Gilbert Arenas was one of the most prolific scorers in the NBA during his heyday in the league. With a career average of 20.7 points per game, the three-time All-Star was known for his quick trigger, making sure he got his before most of his teammates could touch the ball. It probably wasn’t the best display of team ball, but, hey, it ended up working for Arenas — but it didn’t always create the most tight-knit locker room ever.
While Gilbert Arenas finished his NBA career with over $140 million in his bank account, per Basketball Reference, he had humble beginnings once he first entered the league. That’s because the former Arizona standout — who has always had the confidence of a superstar — fell to the second-round in the 2001 NBA Draft, where the Golden State Warriors selected him with the 31st pick overall. That meant a non-guaranteed contract that was for about $330,000. That might seem like a ton of cash to most 21-year-olds, but for Arenas, it wasn’t nearly enough because of the amount of spending he did before entering the league.
Talking to The Athletic‘s Leo Sepkowitz, Arenas detailed how he was forced to live off $400 per month as an NBA rookie because of lavish spending mistakes he made prior to getting drafted.
“What had happened was,” he begins. “I bought my chain, bought my Escalade with the five TVs and the stereo system.”
“When I went 31, I got so mad that I threw the chain I bought out the window; gone.” Arenas’ second-round salary was something like $330,000, which was basically spent by the time he showed up at Golden State. Over his first two years in the league, Arenas’ budget was $400 per month.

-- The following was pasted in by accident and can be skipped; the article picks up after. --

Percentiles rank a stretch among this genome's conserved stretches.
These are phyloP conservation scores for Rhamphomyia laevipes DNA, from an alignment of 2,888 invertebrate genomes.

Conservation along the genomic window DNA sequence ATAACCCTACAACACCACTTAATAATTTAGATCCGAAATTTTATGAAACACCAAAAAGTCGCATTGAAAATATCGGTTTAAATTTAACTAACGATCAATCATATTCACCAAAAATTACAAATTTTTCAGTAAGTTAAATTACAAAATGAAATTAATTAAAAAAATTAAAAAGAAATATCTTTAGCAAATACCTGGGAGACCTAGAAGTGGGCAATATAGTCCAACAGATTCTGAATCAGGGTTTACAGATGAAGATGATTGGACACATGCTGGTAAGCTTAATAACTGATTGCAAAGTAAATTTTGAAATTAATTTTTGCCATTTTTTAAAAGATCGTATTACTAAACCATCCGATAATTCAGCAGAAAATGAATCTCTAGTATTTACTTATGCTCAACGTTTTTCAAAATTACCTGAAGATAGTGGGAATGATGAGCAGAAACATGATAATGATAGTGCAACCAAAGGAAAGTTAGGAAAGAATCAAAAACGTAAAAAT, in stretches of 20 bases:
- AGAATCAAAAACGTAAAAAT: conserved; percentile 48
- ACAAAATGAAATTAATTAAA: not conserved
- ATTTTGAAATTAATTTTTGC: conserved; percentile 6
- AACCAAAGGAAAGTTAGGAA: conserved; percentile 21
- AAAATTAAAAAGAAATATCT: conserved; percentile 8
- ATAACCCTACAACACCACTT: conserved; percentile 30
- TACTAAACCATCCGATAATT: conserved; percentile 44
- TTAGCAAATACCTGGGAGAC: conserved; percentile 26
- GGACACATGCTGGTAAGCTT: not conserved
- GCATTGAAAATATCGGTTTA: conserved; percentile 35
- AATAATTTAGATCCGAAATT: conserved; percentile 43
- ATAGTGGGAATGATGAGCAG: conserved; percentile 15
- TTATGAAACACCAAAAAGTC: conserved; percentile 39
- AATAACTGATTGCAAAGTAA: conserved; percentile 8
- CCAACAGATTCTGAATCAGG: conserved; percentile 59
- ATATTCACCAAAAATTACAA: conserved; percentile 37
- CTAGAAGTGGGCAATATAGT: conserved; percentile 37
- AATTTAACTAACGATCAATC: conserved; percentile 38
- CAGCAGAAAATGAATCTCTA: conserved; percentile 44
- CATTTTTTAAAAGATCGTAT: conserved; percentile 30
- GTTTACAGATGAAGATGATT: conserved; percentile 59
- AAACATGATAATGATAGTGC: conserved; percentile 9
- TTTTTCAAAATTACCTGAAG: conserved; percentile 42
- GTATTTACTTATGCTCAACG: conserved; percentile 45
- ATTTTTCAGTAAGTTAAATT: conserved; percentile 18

“Imagine trying to be an NBA player for $400 per month,” he says. He rented a small house and took as much food as possible from the team plane. “Try going on a date in the middle of the month with $100 left. I got gas, I had two dogs and a girlfriend at the time. There was no date night! It was horrible.”
Let Gilbert Arenas’ poor financial decisions early on in his NBA career serve as an example for all the other future ballers — spend what you can pay for. Luckily, in Arenas’ situation, he was able to earn millions by proving himself, but that’s not always the case.
Arenas has never been afraid to be himself, always lending an opinion when he can. But it’s interesting to hear a different side of him here, where he actually detailed the amount of work it took to get to the financial spot he’s at now — because it definitely wasn’t like that as a rookie when he had just $100 per week to spend.